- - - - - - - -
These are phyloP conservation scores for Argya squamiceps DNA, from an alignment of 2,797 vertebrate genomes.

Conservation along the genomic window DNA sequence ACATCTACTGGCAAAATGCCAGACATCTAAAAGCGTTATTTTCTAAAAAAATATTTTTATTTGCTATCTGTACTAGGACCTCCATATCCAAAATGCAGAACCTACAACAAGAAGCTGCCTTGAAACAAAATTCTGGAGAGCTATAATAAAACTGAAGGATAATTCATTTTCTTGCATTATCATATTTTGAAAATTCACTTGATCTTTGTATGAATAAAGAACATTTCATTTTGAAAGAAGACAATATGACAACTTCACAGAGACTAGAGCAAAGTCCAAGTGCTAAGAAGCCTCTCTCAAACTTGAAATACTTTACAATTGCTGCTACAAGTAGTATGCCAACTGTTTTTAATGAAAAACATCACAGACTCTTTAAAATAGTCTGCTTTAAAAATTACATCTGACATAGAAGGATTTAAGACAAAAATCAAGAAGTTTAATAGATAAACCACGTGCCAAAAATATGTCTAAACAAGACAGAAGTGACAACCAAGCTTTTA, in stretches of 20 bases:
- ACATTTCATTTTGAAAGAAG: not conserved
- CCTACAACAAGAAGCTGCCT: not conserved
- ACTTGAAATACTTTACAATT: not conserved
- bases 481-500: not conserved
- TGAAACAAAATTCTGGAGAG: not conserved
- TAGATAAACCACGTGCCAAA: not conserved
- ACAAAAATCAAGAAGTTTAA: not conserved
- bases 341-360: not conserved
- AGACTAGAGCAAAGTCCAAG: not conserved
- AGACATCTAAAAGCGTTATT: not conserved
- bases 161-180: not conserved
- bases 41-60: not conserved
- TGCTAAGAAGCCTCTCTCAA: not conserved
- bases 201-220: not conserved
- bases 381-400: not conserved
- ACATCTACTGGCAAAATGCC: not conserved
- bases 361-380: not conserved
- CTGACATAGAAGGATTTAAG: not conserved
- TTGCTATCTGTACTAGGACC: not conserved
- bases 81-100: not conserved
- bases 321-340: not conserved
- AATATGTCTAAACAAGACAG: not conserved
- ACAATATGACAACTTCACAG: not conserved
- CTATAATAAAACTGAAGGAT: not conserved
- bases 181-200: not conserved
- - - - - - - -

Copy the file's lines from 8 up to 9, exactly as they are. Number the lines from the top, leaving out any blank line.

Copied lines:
- TAGATAAACCACGTGCCAAA: not conserved
- ACAAAAATCAAGAAGTTTAA: not conserved